5. Bruce commented on Aug 13


    It is also interesting to look at a breakdown of how the stimulus checks were spent…what I have seen is that about 20% were actually plowed back into the economy with most of it used for debt or savings, and gasoline…

    Also the government sent a significant portion of the checks out the last part of July, so the .1% drop is a little puzzling, in that you would expect the drop to say, maybe show up in next week’s figures…

    Bruce in Tennessee

  6. wally commented on Aug 13

    The capital raised could have gone to productive investment uses… but instead, it is simply fuel on a raging fire… and part of it will be paid out in year-end bonuses, of course. It is impossible to be too cynical about the level of incompetence and dishonesty in the investment banking business.

  7. Jeff commented on Aug 13

    ….but most definitely the worst is over and it’s time to buy, buy, buy financials! If only, it were that easy…….

  8. Mark commented on Aug 13

    It seems that the greedy parasites will continue to thrive while the country as a whole is going down the drain.

  9. Jeff commented on Aug 13

    Cramer’s article on his site talking about the importance of “rules”. Is he serious with this stuff or merely being a comedian? “Rules” tilted towards he and his buddies are most always welcome but when it comes to “rules” that would protect those outside of his inner circle – not so much. The sheer hypocrisy of his article about “rules” is breathtaking.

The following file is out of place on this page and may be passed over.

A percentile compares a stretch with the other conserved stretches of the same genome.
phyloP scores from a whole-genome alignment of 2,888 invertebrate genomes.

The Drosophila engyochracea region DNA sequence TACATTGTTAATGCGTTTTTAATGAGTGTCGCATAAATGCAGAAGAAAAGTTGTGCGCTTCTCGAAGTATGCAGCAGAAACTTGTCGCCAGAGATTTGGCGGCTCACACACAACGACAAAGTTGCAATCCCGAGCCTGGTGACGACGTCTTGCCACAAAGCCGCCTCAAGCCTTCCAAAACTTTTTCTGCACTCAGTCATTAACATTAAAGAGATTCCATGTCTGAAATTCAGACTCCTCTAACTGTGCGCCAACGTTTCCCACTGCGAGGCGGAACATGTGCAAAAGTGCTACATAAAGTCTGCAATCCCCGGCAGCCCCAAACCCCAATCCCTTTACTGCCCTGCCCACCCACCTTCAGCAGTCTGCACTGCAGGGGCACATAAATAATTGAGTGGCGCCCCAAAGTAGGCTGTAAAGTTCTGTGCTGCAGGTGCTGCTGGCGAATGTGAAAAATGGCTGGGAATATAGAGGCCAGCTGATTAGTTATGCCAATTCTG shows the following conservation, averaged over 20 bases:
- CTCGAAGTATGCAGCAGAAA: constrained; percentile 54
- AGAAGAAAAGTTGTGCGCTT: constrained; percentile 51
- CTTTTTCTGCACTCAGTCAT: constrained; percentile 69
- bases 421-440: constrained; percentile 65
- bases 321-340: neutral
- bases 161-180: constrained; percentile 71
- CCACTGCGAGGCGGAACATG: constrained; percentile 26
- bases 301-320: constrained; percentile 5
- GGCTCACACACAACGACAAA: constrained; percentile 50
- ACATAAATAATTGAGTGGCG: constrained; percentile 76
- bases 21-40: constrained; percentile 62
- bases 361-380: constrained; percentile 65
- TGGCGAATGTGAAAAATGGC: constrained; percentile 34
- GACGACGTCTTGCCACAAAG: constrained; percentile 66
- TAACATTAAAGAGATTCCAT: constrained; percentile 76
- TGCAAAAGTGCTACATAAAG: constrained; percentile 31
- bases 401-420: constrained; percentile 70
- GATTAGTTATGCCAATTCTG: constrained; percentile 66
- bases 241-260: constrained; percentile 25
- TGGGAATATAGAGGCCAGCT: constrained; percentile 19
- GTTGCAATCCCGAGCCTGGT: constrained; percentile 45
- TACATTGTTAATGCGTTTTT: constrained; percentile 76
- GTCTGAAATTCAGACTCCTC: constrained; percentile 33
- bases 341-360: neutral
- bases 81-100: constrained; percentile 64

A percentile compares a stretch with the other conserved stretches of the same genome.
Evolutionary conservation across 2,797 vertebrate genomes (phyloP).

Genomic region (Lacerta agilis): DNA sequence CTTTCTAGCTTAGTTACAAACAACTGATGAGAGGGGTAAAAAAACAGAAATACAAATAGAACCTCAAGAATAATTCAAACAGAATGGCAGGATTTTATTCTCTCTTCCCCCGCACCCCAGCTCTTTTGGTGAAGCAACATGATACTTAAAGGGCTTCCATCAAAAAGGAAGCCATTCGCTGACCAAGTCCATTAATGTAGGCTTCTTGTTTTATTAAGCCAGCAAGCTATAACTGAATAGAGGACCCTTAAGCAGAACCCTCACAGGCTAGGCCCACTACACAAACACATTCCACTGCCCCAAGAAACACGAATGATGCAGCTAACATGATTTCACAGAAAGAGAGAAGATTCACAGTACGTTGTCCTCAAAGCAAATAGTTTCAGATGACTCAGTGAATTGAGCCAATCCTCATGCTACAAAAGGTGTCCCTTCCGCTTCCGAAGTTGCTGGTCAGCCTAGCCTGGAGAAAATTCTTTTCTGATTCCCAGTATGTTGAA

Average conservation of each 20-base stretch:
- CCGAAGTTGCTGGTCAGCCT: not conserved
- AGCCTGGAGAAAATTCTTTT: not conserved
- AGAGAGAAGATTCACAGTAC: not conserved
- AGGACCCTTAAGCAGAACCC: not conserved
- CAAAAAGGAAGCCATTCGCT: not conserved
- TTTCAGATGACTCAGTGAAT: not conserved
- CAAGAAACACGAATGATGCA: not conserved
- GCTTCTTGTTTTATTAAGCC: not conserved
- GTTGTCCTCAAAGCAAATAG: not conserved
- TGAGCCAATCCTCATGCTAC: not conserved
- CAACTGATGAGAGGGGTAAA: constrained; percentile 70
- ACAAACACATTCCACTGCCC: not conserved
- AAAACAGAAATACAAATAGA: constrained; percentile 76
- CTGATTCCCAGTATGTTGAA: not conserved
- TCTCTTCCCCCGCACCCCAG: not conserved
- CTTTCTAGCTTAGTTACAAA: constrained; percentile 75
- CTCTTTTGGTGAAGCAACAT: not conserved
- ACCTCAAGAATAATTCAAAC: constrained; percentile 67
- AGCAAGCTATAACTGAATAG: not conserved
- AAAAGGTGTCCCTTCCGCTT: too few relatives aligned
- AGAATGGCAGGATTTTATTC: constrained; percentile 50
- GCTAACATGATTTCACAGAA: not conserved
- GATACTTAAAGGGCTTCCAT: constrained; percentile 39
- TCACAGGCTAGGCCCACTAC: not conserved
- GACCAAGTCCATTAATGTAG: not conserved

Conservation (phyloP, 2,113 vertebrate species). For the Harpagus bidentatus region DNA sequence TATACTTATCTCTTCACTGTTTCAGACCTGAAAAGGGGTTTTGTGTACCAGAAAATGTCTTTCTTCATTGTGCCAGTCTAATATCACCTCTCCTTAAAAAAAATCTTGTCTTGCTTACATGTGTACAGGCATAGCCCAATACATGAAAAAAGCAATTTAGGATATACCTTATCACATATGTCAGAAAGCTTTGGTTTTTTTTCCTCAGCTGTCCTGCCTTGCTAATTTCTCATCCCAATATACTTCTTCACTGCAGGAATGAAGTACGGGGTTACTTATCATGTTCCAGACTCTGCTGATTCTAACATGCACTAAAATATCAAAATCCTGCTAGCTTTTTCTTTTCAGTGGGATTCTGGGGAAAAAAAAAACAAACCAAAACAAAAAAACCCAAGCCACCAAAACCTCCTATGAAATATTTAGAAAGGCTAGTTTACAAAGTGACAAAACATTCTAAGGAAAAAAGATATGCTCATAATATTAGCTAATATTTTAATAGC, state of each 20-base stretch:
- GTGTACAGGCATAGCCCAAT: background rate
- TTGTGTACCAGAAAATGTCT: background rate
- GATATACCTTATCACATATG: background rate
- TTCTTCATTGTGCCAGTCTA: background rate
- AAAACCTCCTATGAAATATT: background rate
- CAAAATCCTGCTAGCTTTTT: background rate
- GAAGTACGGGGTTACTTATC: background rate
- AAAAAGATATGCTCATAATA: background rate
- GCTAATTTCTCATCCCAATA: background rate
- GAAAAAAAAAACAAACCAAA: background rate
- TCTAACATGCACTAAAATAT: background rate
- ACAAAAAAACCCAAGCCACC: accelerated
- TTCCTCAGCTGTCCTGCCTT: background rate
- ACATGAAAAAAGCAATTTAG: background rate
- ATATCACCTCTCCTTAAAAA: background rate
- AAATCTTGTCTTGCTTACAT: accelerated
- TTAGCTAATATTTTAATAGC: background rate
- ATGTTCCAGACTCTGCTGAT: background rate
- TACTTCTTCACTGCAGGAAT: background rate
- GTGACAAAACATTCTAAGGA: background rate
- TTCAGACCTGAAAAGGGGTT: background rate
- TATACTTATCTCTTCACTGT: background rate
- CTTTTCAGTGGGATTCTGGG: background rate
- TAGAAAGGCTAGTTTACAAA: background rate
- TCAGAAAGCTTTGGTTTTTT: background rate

10. DrFox commented on Aug 13

    Hi Barry,

    What really impress me is that Citi alone is 10% of all the loss.

    Add to that the Pareto Law, the six first banks alone represente more than 200 Milions.

    That is what I would call good risk managment. :)

    Lol from Brazil

  11. Rodney commented on Aug 13

    The same institutions with large losses are having to repurchase the Auction Rate Securities from client using the liquidity they generated by diluting shareholders. With that new liquidity gone, will these institutions be able to raise even more funds?

  12. MiningOilGasGuru commented on Aug 13

    This is a very revealing chart. Hard to believe there are more write downs coming.
    Great post.

  13. GB commented on Aug 13

    Kind of on topic. The first guy to pay without paper money.

    I won’t point out that he obviosly trusts money in a computer server if he wrote a check for the other half of it. lol.

  14. Lynn commented on Aug 14

    The list doesn’t include AIG ($13 Bn) and Ambac Financial Group ($8.3 Bn). Neither of these is a bank, but both have incurred huge writedowns.

  15. Bullish Bankers commented on Aug 15

    Putting it all into perspective, we are probably going to see a bit more activity from the writedown side of things. I feel like the credit crisis is still being under-estimated and the banks have a long road for recovery ahead.

    This recent stock-buying activity is nice for the overall markets though, eh? :)